Mind you, if I ever see some kid smashing up a phone box or spraying his ‘tag’ on a statue, I’m not sure that I won’t revert to silent seething – or even tutting.

Moral cowardice – I has it.


  1. Happily your elderly gentleman didn't lose that life-saving phone number after all. You just never know.
    I am often tempted to render cigarette butts to those discarding them (like throwing them back into an open car window). But like you meerly contain my irritation.

  2. join the club - there's a whole bus load of us cowards every time some neanderthal plays his music loud with no headphones. The british are very bad at complaining - and when we do we just rant

  3. Good story, well told. It's so strange the amount of mental energy we use up imagining what confrontations will be like, when the confrontations themselves don't require a quarter of that energy. I think you did a good turn, whether he be a loser or a litterer.
    I am at the opposite end of the spectrum and one of life's challengers. It's no easier being a ranty bitch.

  4. It's a "Win, Win" approach, don't you think?

  5. I am such a coward when it comes to such things. Mainly because the few times I've dared to speak up I've either gotten the silent treatment or been wrong about what's going on. Sigh. So I do the seething & harrumphing thing instead.

  6. I must admit to remonstrating with people who litter my city, it's not nice and an utter lack of respect. Sometimes just a look is enough to shame these eejits into picking up what they dropped, plus a little more if I 'look' just that little bit angrier than I perhaps am.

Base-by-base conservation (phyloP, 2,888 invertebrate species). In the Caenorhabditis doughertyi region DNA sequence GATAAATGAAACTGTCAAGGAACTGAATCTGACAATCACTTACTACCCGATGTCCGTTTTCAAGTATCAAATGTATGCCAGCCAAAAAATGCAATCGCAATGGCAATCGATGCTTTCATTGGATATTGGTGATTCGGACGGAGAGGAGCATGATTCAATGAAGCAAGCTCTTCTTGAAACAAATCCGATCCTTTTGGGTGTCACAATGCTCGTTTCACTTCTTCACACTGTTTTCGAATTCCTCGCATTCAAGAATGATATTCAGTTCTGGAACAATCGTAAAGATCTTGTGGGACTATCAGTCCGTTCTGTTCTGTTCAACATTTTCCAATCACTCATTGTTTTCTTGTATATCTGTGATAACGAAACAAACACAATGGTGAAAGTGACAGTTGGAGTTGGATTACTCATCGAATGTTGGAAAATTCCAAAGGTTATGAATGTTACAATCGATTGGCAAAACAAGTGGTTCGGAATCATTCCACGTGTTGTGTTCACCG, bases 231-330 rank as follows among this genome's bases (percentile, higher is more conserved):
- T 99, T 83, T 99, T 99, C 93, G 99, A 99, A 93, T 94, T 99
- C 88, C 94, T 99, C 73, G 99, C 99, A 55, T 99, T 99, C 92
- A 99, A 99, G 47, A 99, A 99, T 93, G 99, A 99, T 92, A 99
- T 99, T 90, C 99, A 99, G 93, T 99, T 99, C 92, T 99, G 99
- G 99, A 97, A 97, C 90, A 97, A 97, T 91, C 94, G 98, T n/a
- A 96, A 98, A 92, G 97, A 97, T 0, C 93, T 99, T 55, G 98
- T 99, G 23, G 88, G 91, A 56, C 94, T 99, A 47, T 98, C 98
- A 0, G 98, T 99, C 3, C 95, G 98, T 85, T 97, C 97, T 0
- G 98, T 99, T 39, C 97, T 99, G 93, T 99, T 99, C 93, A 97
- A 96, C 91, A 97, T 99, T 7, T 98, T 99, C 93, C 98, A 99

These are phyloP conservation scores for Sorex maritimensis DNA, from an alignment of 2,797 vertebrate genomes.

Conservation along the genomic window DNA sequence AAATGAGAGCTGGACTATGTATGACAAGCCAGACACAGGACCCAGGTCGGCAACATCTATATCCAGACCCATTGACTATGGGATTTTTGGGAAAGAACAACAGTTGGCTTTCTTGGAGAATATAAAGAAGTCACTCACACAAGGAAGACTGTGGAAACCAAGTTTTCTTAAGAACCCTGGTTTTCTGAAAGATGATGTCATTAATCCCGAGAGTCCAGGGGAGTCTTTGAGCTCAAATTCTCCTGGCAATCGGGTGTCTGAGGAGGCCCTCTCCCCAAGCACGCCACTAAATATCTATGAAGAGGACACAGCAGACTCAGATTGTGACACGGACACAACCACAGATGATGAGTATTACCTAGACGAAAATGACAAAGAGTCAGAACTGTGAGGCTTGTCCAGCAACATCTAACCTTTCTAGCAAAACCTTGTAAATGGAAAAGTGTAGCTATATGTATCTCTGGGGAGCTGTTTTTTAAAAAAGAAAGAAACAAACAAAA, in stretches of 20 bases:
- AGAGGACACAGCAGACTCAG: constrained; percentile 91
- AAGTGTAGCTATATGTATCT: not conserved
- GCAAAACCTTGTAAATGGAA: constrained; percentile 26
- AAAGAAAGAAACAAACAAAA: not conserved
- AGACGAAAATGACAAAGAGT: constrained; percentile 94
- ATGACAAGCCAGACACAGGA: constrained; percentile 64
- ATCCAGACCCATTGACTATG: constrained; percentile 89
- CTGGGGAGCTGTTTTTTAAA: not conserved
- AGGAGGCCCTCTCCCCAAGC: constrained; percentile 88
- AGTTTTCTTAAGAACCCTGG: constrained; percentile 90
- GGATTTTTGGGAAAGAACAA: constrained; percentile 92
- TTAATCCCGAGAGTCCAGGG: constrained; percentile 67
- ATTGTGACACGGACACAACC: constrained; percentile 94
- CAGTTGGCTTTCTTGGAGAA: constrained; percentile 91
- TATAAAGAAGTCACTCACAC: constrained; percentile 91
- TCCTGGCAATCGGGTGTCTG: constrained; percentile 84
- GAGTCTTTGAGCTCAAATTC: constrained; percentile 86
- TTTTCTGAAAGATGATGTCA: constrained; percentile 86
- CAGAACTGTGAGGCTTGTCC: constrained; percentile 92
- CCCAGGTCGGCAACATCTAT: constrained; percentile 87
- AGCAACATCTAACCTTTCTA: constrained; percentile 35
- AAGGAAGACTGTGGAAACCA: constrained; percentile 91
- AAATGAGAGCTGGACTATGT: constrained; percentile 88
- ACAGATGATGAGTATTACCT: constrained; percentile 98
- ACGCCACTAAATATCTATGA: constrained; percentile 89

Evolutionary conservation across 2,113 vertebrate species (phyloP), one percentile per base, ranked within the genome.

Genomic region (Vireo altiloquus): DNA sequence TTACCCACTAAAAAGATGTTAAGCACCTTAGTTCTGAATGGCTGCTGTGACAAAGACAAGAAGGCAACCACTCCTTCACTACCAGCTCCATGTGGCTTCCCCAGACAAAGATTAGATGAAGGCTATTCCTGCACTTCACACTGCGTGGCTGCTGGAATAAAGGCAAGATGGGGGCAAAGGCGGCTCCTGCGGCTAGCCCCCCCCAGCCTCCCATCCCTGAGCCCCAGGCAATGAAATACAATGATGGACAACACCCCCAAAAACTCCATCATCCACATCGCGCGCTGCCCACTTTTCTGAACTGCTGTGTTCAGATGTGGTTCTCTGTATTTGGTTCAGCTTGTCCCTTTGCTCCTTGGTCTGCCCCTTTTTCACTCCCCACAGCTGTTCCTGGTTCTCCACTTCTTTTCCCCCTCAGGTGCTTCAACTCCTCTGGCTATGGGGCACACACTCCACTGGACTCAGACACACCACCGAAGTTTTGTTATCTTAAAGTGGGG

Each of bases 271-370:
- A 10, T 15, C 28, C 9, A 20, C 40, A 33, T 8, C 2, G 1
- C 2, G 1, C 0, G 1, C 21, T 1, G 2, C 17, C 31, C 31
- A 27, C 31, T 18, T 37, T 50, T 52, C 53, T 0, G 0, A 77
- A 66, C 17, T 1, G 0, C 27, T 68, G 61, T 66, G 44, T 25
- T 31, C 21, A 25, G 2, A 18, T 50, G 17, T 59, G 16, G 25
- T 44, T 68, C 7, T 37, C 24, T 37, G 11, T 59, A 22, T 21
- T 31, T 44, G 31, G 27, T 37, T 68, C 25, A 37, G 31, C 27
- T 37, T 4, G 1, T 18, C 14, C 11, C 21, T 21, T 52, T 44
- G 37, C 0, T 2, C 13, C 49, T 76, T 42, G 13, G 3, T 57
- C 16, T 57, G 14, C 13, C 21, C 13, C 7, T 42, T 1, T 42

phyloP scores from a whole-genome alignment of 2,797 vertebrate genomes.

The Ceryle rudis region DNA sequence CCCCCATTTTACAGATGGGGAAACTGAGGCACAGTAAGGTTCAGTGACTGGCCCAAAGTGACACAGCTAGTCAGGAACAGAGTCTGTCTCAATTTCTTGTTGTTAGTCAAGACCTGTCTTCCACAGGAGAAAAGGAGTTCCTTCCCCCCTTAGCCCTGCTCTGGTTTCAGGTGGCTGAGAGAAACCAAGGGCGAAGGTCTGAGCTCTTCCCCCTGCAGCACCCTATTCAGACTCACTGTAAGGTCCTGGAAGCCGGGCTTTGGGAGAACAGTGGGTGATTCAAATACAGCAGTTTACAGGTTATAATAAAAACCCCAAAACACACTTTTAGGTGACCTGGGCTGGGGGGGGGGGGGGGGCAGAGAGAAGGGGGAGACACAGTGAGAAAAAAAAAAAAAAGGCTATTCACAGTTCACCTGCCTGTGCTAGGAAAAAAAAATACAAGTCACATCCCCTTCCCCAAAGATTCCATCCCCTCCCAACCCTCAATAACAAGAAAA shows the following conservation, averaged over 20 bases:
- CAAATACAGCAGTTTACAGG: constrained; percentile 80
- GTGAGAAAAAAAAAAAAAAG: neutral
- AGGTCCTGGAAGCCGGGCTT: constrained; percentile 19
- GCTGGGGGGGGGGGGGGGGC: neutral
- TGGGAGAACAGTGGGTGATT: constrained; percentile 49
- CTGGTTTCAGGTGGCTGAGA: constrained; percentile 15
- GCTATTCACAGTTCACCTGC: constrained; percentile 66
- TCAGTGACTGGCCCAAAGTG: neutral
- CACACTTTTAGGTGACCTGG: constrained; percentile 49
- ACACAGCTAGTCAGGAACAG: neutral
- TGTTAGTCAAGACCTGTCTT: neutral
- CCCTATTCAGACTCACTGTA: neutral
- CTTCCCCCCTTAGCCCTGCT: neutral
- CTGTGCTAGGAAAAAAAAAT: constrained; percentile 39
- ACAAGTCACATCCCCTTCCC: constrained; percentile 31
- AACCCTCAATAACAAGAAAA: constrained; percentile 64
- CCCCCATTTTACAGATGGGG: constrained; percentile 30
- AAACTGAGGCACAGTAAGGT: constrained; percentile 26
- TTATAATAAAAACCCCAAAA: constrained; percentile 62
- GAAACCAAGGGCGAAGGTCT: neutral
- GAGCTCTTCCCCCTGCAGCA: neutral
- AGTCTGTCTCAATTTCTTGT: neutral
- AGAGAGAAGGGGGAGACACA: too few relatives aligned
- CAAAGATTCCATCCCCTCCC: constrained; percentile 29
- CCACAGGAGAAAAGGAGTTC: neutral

7. I'm fascinated by how many people have said they bottle up their impatience with their fellow man, rather than confront. I'm too chicken to do it, I'm always imagining a smack the mouth or a tirade of abuse I guess. Plus, I daresay Jimmy is a bit more imposing-looking than I am and Titus was in the Police, so might get away with confrontation more easily. we should challenge bad behaviour in some way though shouldn't we? It's our world too.

  8. yeh, for all my loud mouthery on the blog world, in the real world I'm a wimpy excuse of a human. I hhate confrontation of any kind. If I can avoid a situation, I will. I absolutely hate spitting though, unfortunately, the sort of people who spit are the sort of people who wouldn't think twich about smashing your face in, so all I do is make a face at them, even at that I'm ready to run away. At night though, when I'm trying to get to sleep, I'm single handedly grabbing scruffs all over the place, kicking butts, shouting... yeh... I'm the saviour of the streets...

  9. You are so lucky you do not live in my little town over Easter Weekend - or any end-of-the-month weekend for that matter. Littering is on a par with Soccer in the lives of my African brothers and sisters, it seems. They are quite passionate about it and if you confront them, they will tell you it is a job creation exercise.